Pub Date: October 2010
FTC: Purchased myself
For proper young ladies, good behavior has always been the rule…I loved Enoch's Lessons in Love trilogy. Every book was very different, but the Rake and England's Perfect Hero are my favorites. Partly because they are about the Carroway family, which I adore. So when I saw that Rules of an Engagement was about Bradshaw Carroway, I was doing a Snoopy dance in the aisles of the grocery store.
Captain Bradshaw Carroway loves the seafaring life—though he’d rather be battling brigands than his current assignment of ferrying a boatload of spoiled aristocrats. One passenger, however, has caught his eye: a bewitching young minx who definitely distracts him from the rules of shipboard decorum . . .
Some rules, of course, are meant to be broken.
Miss Zephyr Ponsley has traveled the world, but she’s completely innocent in the ways of love. She’s never learned to dance or flirt. But scientific observation has taught her that the laws of attraction have no rules, and that no adventure, on land or sea, is more dangerous—or delicious—than passion!
It's been six years since the last Carroway book. Six years. But I have to say it was worth the wait. (Okay, technically, this is part of the Adventurer's Club series, but in my heart, it's a Carroway story).
Bradshaw Carroway is fighting off an odd reluctance for battle. Odd, that is, for an English Navy captain. Having lost a good friend during a battle, he's lost his taste for needless bloodshed. Despite his uncertainty over his career, he accepts his newest mission which sends to him to Australia. Where he finds out that the rest of his mission will involve escorting Sir Joseph Ponsley and his daughter on a multi-island trip to collect specimens for study back in England.
Part of what I loved about this book is that you get well over halfway through without any sex. Which is unusual. I don't mind steamy scenes, but every once in awhile, I'd like the romance to progress at a more realistic (for me) pace. Two months of getting to know each other, building a friendship. It's rare to see that anymore, and I really enjoyed it.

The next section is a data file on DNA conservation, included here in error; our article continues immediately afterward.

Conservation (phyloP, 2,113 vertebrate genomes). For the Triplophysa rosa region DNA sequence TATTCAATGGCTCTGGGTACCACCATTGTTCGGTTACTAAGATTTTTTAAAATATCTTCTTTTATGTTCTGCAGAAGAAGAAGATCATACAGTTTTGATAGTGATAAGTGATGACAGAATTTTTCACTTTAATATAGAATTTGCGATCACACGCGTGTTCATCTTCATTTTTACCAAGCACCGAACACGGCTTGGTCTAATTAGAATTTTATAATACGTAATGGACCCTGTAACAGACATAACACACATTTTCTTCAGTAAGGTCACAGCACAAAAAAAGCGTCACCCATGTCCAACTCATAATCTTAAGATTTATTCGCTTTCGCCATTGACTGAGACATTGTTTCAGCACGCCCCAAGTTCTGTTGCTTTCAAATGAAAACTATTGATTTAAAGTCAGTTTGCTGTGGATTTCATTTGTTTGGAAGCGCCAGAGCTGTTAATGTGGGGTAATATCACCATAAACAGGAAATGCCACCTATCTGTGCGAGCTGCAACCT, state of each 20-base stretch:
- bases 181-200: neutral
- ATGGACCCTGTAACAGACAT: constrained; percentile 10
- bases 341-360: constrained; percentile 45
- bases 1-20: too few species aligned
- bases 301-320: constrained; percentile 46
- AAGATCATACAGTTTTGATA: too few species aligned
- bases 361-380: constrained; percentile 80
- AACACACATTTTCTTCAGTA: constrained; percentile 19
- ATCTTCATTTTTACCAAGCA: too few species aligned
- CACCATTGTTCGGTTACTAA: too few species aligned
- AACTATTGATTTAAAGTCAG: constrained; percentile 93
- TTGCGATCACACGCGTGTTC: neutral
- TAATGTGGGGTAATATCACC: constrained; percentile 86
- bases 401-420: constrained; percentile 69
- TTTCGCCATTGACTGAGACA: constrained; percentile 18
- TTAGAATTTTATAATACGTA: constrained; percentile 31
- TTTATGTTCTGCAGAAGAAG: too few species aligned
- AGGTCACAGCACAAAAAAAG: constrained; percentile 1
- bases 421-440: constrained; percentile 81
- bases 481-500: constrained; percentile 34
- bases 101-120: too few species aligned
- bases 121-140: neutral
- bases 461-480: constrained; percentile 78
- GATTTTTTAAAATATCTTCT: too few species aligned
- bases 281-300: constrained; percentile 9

The best part about this book is easily the dialogue. I love smart, snappy bantering and there is plenty of it here. I really loved the playfulness surrounding Zephyr's name (which means a warm, following breeze). And I love how brutally honest Shaw and Zephyr are with each other. There's a lack of pretense that find refreshing.
Enoch's humor is present throughout. It's a sweet, chuckle type of humor. Where you're smiling quite a lot. There are the plays on words. Then there is the parrot. You can't have a sailing romance without a parrot, right? And this one, although a bit stereotypical, adds just enough humor in the right places.
I was also really impressed with the sheer volume of sailing lingo. I have no idea if it was accurate or not, but given the amount of detail, I'm pretty sure most of it is probably correct. It was this detail (which sails furled when and for what reason) that led both credibility to the story and caused the story to drag a bit for me. It never felt like filler, but I sometimes felt as if the ship (and the various adjustments to it) was more of a character than the two main leads.
Romances set at sea are far from new, but this one felt new to me. It could be because the heroine was not a pampered Mayfair miss, but a fellow explorer. It could be the little vignettes scattered throughout the novel (especially the scenes on Tahiti). I loved following along on the adventure almost as much as I loved watching Shaw and Zephyr fall in love.
If you dislike romances set at sea, this probably isn't for you. But if you would like an unusual tale filled with quirky characters and an unconventional plot, you should read this one.
My Grade: A-
P.S. If you haven't read the original Lessons in Love trilogy, I highly recommend it. England's Perfect Hero is a terrific, powerful novel featuring Shaw's brother, Bit.